Both cars adopt strut front and Torsion beam rear suspension systems, but that’s where similarities in handing and dynamics begin and end. Stick them into a corner, rough or smooth – and we had plenty of both on test – and the two are markedly different animals.
The 595C offers meaty steering weight and is sharp to respond to inputs to the point of being darty. The Polo GTI requires much less muscle, its direction finder a more linear and measured ally that affords a higher degree of accuracy.
You discover quickly that the Volkswagen can channel more corner speed over lumpy road surfaces because its more compliant damping creates more assertive and consistent grip from its tyres. Not only does the Polo GTI track with accuracy, it tracks truer to the line the driver chooses.
The 595C is more firmly set at both ends, and it skips off line more readily – it’s thankful the quick steering offers the driver swift response to what can become a wild ride. The harder the compression, the more the Abarth pitches about hyperactively – during one deep dip, we swore the rear wheels left the hotmix for a moment.
“The Abarth is surprisingly different to what I was expecting,” explains Emily. “If it hits a bump mid corner, you really need to be prepared that it’ll move itself off line.”
Unsurprisingly, the car with the scorpion badge and a scant 2.3-metre wheelbase has quite the sting in its tail under brakes or lifting off the throttle, but it’s more lively than dangerous. The Polo GTI is more benign, but only by comparison: it’s certainly friskier than the larger Golf GTI, with which it otherwise shares many characteristic traits. The German car feels grown up, the Italian car more childlike; it’s like comparing Gran Turismo to Mario Kart.
“What makes the Abarth so interesting to drive is that you have to work the car,” Emily says. “It’s not a point and shoot car, per say, but even at speeds easily under the signposted limits, you’re working away at the wheel through corners, which is what makes it so enjoyable.”
Fun factor at speeds that won’t threaten your licence is the core of the entry-level Abarth’s appeal. That said, at a pace where the Abarth gets hot and sweaty, for good and bad, the Polo GTI is just beginning to dig in to its dynamic reserves. For covering ground across a back road, it’s the Volkswagen first, some daylight second, the Abarth third.
“From its looks, to its power output, and its Sport mode, the Polo GTI screams ‘drive me’ once you point it down a winding road,” Emily adds. “The moment you plant your right foot, or hear the ‘pop’ on the dual-clutch transmission’s upshifts, there’s a purpose to the Volkswagen. And it’s music to car lovers’ ears.”
Lacking the Abarth’s friskiness, however, can be viewed as a downside. As Emily explains: “While the Polo GTI is a proper point-and-shoot-type car, and it does what it’s told, it’s only when you pile on speed that it’s chassis really comes to life.”
What the Abarth does love is a smooth and predictable – or perhaps repeatable – course on which to demonstrate its stripes. Around a manicured racetrack, Emily offers, “this pair may well be more closely matched”. Though that, perhaps, is a test for another day…
Peg the pace back to around town driving and the Polo GTI is easily the all-round pleasant and patently roomier device. But does that make it better? Not necessarily.
If you’re commuting regularly, spending lots of time behind the wheel and need the convenience of added space, our advice is make the Polo GTI your first port of call before cross-shopping anything with the words ‘small’, ‘compact’, ‘micro’, ‘city’ or ‘light’ attached to its segment naming. It’s that good. And it’s that sensible. That is, if sensible is what you’re after.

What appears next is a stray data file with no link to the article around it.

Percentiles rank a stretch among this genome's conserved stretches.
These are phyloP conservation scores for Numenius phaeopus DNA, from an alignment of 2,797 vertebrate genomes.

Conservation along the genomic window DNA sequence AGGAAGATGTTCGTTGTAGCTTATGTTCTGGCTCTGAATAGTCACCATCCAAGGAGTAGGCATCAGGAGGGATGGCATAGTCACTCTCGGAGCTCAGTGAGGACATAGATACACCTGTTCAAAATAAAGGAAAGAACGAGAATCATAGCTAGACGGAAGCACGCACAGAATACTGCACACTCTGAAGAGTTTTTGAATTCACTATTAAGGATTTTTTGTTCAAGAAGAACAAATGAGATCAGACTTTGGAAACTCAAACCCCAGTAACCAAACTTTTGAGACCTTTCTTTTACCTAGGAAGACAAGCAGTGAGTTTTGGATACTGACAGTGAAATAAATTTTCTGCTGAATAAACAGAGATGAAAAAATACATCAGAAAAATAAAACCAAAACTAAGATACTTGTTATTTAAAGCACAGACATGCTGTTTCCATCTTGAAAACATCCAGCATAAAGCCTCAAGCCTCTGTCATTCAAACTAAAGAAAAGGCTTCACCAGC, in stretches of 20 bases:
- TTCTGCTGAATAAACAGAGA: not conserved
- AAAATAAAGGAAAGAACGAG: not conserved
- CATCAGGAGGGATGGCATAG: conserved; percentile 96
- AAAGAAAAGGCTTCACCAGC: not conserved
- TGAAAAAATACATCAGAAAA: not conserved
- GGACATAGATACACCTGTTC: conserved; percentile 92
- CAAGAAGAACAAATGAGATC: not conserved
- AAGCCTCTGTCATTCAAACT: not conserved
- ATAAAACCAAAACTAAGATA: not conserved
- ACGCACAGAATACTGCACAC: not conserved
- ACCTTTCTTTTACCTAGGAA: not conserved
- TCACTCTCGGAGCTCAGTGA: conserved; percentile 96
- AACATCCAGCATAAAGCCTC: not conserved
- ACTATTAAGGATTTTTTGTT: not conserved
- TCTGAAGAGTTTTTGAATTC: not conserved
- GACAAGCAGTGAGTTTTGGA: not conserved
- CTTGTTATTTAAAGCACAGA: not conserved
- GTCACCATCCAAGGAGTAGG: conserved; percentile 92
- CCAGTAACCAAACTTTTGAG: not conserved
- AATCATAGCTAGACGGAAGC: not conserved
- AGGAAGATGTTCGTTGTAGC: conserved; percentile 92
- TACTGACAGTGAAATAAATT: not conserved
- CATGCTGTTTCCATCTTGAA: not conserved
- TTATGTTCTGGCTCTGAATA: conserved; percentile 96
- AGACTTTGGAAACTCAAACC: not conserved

If your pocket rocket desires are more the fair-weather indulgence, or if you favour shorter trips, or are chasing vibe over practicality, it would be remiss not to centre your purchasing choice around the newest entry-level Abarth which, in $27,500 (plus on-roads) hardtop manual form, is the most affordable of the breed to date.
Ownership? The Abarth isn’t covered by capped-price servicing, though, intervals are 12 months or 15,000km (whichever comes first), while warranty coverage is three years/150,000km. By comparison, the Volkswagen gets a three-year/unlimited-kilometre warranty, and its identical servicing frequency is capped at $600 per service for the first four years/60,000km.
So an apple and orange they remain, perhaps, but plugged through the CarAdvice ratings system, and the Volkswagen does present the compelling prospect. And the competitor we’ve scored more highly in overall appraisal.
It’s the standard-issue equipment advantage of the German car – the adaptive suspension; more comprehensive drive modes; all-singing-and-dancing App-Connect(ed) infotainment system; proprietary sat-nav; rear-view camera – that really bolsters its specific ratings for comfort, technology, connectivity and features above that of the Abarth.
Then there’s performance: it’s the Polo GTI all the way when it comes to outright pace. And as for ride and handling, well, again the Volkswagen is the more complete and polished blend, regardless of the fun factor in which the Abarth shines so brightly. In fact, if you were to pinpoint areas the 595C has over its direct rival, it’s charm, the extra-sensory driving experience, and the fact that you can drop its top. Beyond that, you’ll find little more where the Italian stamps any sort of authority…
The 2016 Abarth 595 had previously scored an overall of 7.5 out of 10 during our launch review. And that score remains unaltered in this test for this 595C rag-top.
The last time we tested the Volkswagen Polo GTI, in MY15 form, it scored an eight out of 10. But that car didn’t benefit from the aforementioned infotainment/sat-nav, rear sensors/rear-view camera, Sport Select suspension/drive-mode trickery or other stuff such as bi-xenon headlights and LED driving lights that have been added to this newer MY16 version. Half an extra point? You bet.
So fault-free and want-for-little is the hottest, smallest, Volkswagen out there, that a score of 8.5 out of 10 isn’t difficult to justify.